Is Netflix Becoming Cable?

Netflix.com rocks!

Netflix.com rocks! (Photo credit: luxuryluke)

Speculation that Netflix is looking to be carried by cable operators has been stirring up the interwebs. Perhaps I am a romantic in believing that Netflix is NOT trying to become the cable industry, but I am skeptical about this story.

Reed Hastings has compared Netflix to HBO. I believe he was pointing out that Netflix and HBO are in competition for bidding for new high quality programs in order to attract subscribers. He was specifically distancing Netflix from Hulu, as Hulu is still in the business of selling ads despite the addition of the subscription service Hulu Plus.

Subsequent stories point out how getting cable carriage would be a reversal for Netflix. Yes, that is why it is hard to imagine.

First, cable systems and their VOD offerings are dinosaurs in terms of user interface, user friendliness, and overall usability. Why would Netflix want to fit itself into an existing technology that is distinctly old school rather than new school?

Second, this speculation seems to rest on the idea that Netflix is exactly like an early 1980s cable network, showing repurposed old programming with no ads. But Netflix is based on the idea of the long tail, where users can access vast amounts of niche content and not be stuck in the limitations of a linear television flow. So, how could it possibly be in Netflix’s interest to squeeze its relatively infinite offerings into a “channel” even if that “channel” allowed VOD delivery? (See point one: cable VOD is awful.)

Third, cable pipes carry both video and broadband. Although we subscribers pay separate fees for those two services, they are all binary digits coming through the same  pipe. Why would Netflix want to leave its place as an over-the-top video provider to squeeze onto the cable line-up? If Netflix is worried about finding new subscribers in cable users who don’t know how to find Netflix otherwise, the fact that Netflix is accessible on all sorts of platforms (mobile, iPad, Wii, etc.) should solve that problem in time. The option of “bundling” Netflix with cable is unclear: is this a billing strategy? Then wouldn’t the MSOs want their cut to give up shelf space on the cable dial?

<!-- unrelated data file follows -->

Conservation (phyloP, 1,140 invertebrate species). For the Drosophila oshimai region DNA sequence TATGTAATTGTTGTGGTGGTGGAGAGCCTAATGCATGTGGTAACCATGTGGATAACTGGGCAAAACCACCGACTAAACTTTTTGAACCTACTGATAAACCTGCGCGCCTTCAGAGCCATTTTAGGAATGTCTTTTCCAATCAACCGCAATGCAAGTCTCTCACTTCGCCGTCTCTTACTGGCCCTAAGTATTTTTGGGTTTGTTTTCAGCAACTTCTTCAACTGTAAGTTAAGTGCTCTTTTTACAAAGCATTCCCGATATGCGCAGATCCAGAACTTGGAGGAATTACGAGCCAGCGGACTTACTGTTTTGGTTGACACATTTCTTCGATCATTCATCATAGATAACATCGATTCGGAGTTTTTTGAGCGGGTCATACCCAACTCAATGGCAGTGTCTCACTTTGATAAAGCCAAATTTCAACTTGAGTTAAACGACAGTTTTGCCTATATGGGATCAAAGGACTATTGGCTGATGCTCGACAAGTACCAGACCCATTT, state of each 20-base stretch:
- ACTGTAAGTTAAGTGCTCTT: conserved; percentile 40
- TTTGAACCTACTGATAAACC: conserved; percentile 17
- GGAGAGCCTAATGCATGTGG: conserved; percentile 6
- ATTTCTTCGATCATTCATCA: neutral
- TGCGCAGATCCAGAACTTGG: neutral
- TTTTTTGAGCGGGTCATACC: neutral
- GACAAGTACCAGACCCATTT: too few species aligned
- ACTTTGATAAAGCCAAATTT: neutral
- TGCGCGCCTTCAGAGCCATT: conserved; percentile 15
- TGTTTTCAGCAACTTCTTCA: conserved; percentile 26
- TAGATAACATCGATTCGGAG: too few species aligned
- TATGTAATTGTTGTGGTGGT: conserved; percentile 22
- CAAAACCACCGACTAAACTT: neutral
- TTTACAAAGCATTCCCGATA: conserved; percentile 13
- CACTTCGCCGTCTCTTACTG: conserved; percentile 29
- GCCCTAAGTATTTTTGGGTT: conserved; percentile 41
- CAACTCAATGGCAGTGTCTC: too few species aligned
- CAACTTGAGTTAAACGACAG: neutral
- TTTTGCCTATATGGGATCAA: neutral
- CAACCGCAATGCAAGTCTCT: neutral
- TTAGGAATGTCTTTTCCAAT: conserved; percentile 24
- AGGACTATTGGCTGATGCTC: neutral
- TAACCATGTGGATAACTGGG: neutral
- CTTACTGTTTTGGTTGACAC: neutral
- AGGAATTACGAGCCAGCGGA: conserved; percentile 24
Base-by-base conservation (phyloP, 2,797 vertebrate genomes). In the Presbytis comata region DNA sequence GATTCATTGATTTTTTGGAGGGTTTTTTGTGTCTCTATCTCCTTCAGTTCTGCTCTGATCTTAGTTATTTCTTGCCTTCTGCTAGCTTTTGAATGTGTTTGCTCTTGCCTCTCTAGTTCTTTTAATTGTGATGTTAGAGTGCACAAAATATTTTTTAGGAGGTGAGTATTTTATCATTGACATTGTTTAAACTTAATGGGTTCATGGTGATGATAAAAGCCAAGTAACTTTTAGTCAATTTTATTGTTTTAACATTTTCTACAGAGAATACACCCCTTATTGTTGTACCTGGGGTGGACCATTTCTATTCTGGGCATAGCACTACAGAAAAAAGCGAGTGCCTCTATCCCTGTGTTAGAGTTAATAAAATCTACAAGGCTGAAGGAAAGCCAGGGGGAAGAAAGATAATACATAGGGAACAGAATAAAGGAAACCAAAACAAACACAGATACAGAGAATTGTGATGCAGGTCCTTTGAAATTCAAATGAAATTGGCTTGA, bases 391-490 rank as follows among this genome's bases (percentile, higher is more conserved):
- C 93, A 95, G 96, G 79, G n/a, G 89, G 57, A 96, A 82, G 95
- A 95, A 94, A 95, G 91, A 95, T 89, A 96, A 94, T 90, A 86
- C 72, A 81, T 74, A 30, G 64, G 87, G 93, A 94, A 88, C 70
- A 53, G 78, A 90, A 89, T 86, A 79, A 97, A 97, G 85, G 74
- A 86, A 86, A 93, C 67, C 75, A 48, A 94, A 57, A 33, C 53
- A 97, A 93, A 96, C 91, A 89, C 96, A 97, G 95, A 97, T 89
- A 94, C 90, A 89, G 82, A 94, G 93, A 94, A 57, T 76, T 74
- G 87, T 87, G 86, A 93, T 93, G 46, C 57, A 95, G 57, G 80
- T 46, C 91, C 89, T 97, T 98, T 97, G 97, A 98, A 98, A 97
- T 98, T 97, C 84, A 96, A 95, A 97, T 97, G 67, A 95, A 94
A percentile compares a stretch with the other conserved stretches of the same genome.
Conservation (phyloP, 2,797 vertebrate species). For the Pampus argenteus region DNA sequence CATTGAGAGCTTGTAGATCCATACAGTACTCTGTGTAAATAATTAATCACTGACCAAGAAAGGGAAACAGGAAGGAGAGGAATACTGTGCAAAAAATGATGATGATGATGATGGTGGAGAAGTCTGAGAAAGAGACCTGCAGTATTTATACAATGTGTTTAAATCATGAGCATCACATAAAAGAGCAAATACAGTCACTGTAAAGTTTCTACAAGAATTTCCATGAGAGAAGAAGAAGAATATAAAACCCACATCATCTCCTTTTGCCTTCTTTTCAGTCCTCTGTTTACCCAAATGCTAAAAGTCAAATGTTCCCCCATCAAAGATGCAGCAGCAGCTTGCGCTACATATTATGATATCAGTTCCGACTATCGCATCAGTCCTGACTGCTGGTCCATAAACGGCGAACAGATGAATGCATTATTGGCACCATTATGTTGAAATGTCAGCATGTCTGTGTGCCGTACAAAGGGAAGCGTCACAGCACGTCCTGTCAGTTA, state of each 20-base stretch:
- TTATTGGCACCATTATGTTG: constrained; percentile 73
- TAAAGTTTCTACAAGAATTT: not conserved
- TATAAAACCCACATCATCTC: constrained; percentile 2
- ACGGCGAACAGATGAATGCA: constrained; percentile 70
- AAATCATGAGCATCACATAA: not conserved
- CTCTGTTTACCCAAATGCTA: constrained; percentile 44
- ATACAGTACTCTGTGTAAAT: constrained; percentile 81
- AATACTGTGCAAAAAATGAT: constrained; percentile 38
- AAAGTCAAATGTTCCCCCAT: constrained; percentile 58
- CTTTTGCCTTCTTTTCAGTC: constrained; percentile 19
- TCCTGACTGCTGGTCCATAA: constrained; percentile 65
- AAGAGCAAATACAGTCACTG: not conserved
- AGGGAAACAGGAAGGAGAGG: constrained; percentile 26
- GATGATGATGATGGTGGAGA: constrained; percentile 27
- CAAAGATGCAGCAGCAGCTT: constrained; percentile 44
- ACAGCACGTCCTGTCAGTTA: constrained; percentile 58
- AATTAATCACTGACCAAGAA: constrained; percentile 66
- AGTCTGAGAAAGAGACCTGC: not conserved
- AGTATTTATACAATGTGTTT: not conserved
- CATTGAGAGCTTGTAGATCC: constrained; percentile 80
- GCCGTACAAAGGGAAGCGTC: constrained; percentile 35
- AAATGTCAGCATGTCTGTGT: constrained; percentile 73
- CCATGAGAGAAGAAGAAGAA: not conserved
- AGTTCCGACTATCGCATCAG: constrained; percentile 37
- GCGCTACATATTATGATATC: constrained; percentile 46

Perhaps Netflix is merely trying to downplay its competitive advantages by appearing to join the cable ecosystem? Or it wants to prove it’s not causing cordcutting by offering to join in? It would be a sad day for viewers, I think, if Netflix joined  TV Everywhere.

I can’t help wondering if this story could be an example of #oldmediathinking. Like other legacy media folks, who imagine that all paths lead back to their legacy business models, perhaps some cannot imagine that a competitor to cable could actually continue to thrive *outside* the cable “ecosystem.” Like some publishers who believe that promoting authors’ work should result in bookstore sales rather than e-book sales, could this story about Netflix  reflect the ongoing anxiety about viewers’ shift away from linear TV to online over-the-top TV?

(P.S. Thanks to Amanda Lotz for Xfinity image.)

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One thought on “Is Netflix Becoming Cable?

  1. Pingback: The Chutry Experiment » Distribution Matters

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